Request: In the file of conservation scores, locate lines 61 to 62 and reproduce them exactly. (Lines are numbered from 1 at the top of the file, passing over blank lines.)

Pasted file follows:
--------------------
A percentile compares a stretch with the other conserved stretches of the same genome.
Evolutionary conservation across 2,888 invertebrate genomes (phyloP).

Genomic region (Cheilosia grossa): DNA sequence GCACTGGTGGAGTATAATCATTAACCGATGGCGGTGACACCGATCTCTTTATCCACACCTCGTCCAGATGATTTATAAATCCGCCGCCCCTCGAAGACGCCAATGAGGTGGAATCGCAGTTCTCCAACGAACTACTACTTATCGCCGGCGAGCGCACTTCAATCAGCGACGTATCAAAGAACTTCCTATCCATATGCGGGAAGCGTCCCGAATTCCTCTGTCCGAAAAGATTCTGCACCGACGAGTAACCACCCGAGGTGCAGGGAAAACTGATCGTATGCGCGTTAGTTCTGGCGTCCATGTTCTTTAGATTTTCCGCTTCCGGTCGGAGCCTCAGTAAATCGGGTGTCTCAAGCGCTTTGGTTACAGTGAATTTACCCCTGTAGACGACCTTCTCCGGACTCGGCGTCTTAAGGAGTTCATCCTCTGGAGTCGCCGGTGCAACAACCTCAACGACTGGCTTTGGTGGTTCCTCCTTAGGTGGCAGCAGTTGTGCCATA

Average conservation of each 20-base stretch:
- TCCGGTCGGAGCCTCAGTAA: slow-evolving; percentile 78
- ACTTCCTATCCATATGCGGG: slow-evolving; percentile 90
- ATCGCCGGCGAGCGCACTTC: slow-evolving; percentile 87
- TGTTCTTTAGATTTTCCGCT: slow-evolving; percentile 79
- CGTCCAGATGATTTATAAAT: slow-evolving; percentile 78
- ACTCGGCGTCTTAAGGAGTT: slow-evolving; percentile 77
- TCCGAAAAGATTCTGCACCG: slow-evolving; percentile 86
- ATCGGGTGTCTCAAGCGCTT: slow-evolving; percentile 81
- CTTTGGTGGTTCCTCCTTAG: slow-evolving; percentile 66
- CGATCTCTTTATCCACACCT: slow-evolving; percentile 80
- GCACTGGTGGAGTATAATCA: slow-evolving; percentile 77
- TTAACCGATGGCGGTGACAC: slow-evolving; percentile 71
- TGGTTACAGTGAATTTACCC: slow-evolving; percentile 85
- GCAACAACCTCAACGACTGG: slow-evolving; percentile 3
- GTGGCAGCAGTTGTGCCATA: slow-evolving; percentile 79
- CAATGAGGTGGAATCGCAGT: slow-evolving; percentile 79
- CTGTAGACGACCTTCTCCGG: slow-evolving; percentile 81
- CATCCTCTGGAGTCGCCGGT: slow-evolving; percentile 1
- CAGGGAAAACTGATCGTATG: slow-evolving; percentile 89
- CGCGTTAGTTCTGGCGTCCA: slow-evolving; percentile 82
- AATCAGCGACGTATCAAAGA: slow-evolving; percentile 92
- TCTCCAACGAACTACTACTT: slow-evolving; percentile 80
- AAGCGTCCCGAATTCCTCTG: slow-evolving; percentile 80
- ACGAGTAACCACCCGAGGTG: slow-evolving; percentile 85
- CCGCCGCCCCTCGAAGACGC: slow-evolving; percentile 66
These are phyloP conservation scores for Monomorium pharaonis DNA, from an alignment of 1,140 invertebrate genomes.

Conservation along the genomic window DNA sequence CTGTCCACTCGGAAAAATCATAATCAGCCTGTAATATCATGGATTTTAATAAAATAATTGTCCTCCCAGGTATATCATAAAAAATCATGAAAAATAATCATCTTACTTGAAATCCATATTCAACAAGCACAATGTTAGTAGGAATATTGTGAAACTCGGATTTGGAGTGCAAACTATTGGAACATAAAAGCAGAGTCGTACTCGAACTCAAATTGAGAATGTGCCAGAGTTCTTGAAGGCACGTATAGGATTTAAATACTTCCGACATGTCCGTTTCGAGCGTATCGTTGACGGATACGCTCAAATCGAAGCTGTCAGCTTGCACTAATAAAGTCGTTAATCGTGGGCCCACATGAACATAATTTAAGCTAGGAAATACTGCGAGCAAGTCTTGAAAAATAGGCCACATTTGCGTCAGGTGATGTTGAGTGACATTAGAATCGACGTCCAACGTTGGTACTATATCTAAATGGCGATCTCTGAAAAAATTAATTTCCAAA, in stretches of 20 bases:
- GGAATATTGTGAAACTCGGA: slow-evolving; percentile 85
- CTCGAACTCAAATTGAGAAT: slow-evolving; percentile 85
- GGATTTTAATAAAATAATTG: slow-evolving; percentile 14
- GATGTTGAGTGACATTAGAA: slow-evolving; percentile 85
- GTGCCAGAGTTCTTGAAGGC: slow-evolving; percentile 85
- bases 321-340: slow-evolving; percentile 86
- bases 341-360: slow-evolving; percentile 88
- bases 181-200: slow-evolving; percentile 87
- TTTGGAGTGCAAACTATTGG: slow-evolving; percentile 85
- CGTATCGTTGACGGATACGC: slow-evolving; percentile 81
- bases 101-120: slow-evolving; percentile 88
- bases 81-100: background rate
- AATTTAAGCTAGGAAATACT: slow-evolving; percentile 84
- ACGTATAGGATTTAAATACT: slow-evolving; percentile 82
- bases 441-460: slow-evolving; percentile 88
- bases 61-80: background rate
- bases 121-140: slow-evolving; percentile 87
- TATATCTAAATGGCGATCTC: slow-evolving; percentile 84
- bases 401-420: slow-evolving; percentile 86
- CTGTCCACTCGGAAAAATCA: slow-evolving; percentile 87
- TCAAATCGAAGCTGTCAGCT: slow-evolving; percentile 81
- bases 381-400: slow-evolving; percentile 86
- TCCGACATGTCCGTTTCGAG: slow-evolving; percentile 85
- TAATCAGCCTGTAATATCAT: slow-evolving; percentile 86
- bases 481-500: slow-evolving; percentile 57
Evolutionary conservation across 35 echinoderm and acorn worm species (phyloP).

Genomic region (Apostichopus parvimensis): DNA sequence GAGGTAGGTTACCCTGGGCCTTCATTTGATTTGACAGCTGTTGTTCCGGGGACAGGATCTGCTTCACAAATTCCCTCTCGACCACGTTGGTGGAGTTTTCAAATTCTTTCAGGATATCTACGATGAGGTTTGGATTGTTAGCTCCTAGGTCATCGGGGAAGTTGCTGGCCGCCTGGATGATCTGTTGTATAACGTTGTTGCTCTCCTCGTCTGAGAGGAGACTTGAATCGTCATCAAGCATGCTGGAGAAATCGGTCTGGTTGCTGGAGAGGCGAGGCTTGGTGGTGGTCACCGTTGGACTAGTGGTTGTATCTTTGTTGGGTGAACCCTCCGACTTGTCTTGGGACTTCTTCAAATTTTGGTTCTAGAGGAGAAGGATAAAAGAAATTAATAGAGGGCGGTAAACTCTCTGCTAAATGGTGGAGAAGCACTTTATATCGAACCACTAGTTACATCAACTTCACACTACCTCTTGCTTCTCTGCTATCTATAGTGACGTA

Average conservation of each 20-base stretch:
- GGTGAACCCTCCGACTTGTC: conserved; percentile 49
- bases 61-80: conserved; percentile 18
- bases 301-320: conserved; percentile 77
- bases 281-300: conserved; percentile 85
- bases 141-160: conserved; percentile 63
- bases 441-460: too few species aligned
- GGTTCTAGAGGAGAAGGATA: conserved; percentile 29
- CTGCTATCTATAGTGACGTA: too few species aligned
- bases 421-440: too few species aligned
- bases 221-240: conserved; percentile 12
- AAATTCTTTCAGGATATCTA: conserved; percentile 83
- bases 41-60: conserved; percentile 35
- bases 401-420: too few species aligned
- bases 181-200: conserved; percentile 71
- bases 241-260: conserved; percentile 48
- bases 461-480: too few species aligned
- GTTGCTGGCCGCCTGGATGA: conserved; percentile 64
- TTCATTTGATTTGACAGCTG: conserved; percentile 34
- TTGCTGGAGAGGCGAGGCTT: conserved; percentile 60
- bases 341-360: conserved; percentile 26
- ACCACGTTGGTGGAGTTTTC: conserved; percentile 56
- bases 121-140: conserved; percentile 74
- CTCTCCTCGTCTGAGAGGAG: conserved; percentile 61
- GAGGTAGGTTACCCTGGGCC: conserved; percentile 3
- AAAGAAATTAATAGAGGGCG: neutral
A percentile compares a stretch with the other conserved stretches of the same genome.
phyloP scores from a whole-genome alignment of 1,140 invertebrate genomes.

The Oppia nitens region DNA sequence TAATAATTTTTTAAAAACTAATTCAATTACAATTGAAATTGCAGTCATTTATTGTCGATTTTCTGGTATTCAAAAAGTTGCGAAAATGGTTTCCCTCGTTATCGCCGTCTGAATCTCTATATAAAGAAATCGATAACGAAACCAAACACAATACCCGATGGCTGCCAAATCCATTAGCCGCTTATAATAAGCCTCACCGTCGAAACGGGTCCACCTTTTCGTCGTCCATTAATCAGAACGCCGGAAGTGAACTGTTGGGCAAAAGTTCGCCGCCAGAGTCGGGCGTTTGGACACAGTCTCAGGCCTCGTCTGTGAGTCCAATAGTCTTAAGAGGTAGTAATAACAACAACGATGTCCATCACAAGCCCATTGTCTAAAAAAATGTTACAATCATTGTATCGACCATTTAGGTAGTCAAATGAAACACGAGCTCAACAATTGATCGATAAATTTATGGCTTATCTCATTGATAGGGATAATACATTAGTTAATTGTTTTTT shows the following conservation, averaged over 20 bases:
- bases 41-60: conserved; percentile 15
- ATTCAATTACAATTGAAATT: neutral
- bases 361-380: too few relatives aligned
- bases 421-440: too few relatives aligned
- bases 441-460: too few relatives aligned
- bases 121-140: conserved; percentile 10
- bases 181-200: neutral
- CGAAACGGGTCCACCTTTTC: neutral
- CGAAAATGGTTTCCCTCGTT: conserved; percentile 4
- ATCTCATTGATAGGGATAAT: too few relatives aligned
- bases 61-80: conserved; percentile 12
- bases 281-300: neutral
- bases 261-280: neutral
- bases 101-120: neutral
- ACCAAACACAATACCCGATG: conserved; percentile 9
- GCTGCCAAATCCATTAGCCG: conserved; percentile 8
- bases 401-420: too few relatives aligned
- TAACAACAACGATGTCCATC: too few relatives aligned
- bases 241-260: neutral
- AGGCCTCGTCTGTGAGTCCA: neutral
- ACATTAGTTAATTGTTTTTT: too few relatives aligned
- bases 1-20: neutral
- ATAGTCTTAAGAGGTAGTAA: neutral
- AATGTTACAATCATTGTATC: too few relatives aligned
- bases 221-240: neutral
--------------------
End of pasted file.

- bases 61-80: conserved; percentile 18
- bases 301-320: conserved; percentile 77